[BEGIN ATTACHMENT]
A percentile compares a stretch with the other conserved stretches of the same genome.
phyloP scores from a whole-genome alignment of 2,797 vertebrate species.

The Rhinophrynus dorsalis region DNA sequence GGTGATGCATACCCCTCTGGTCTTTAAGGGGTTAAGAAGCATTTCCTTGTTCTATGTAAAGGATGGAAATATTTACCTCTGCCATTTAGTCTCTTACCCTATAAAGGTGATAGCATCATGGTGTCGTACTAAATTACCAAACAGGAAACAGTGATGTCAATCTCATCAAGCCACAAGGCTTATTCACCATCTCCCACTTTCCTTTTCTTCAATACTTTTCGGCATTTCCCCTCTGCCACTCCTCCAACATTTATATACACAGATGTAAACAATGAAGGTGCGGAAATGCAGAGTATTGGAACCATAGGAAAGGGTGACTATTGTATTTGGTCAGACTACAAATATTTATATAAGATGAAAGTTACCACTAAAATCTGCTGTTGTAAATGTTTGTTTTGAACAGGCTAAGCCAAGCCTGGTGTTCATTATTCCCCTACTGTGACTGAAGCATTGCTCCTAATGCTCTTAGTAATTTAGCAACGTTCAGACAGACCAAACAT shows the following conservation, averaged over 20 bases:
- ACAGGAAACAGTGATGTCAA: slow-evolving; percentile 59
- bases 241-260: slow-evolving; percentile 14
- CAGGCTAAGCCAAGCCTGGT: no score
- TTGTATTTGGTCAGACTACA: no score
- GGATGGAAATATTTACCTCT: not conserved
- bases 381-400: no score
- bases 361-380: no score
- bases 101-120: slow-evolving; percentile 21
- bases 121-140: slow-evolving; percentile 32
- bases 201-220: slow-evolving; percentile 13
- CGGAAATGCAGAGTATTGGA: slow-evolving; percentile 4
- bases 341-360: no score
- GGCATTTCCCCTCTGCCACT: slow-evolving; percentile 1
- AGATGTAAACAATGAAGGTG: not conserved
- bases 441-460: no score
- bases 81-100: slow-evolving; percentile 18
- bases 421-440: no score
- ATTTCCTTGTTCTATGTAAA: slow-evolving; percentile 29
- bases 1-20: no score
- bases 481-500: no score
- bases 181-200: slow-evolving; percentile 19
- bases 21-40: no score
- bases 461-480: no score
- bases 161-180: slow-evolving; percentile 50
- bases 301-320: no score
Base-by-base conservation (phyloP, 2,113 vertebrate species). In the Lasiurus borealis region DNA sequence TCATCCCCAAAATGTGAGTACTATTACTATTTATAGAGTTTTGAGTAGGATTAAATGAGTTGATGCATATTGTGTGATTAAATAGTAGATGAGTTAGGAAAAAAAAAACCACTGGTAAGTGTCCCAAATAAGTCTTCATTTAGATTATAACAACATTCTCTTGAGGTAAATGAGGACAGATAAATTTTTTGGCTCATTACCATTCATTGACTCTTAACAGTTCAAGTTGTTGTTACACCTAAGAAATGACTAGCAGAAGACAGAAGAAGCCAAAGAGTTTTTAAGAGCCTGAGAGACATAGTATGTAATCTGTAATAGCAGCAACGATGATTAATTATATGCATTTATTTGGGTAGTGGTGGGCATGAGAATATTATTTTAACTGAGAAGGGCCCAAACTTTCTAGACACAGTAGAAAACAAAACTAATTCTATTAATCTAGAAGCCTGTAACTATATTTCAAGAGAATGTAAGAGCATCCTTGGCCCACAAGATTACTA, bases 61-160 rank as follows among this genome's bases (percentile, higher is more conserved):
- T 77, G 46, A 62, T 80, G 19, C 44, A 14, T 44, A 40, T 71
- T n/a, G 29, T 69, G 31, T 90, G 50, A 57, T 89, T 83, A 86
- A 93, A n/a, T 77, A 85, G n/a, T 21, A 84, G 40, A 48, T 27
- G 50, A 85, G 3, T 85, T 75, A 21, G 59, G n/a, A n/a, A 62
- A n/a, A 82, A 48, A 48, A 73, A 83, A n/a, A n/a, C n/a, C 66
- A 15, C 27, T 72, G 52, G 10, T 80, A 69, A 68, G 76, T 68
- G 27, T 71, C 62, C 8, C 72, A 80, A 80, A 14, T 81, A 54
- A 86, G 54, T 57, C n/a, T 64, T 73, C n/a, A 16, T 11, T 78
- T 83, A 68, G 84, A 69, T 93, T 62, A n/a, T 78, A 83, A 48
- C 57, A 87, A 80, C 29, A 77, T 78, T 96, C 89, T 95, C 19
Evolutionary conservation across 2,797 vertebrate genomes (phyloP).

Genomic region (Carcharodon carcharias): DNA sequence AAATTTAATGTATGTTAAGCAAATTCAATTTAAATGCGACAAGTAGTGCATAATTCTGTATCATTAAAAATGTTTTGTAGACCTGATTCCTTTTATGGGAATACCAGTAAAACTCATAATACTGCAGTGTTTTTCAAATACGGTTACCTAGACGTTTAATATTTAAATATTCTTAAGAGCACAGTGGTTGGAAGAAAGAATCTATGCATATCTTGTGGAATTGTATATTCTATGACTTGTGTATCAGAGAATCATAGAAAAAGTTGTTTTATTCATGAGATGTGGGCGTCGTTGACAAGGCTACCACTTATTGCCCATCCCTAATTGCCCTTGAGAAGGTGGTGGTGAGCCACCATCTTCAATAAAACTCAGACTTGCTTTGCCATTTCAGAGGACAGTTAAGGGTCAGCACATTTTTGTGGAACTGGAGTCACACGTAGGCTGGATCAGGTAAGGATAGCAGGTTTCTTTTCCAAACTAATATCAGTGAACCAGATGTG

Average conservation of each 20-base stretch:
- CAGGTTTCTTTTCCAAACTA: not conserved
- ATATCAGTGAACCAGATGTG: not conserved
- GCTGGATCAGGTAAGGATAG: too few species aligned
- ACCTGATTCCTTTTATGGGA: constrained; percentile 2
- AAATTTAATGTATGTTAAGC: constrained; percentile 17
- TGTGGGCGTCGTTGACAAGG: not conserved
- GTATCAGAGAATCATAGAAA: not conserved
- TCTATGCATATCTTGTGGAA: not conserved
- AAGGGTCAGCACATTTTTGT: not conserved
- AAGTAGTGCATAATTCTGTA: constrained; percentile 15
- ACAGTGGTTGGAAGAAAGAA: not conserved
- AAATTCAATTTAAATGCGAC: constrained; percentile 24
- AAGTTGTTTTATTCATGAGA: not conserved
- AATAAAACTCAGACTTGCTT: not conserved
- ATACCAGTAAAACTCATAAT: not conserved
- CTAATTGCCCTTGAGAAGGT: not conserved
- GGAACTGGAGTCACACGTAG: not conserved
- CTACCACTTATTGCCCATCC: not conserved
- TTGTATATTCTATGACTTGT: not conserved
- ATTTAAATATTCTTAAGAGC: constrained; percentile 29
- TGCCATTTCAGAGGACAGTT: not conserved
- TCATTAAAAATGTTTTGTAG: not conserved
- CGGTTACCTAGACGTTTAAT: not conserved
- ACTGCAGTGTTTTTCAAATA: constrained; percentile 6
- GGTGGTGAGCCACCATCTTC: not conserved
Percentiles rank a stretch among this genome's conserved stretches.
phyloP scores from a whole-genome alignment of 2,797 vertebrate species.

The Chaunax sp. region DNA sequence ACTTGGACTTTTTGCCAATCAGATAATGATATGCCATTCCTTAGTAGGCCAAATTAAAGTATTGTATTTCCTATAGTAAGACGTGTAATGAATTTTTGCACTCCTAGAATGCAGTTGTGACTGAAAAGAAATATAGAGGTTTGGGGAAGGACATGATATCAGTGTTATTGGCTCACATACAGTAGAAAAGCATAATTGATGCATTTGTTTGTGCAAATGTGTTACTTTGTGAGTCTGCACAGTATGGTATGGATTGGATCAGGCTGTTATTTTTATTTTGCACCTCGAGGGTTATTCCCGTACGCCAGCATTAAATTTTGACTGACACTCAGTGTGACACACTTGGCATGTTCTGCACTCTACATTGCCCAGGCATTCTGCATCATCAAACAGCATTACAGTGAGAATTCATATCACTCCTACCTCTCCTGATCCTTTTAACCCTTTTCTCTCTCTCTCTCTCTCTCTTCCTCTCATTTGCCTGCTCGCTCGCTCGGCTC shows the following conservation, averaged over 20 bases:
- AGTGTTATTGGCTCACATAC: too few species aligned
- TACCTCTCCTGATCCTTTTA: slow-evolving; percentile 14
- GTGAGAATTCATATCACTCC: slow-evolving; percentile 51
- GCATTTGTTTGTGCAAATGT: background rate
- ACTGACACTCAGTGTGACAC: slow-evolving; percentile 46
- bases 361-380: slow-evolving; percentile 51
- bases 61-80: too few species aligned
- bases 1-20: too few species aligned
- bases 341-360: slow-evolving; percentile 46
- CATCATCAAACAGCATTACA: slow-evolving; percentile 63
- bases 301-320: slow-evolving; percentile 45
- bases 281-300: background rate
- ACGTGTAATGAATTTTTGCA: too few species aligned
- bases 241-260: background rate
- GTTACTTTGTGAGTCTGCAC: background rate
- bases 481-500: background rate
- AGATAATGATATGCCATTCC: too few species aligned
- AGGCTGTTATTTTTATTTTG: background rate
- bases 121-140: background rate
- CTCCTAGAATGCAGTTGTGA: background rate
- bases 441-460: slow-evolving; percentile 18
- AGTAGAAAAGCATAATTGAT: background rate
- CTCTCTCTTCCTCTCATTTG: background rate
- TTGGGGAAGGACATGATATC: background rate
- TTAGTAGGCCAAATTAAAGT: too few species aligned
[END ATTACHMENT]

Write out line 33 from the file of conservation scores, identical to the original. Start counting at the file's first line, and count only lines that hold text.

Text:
- G 50, A 85, G 3, T 85, T 75, A 21, G 59, G n/a, A n/a, A 62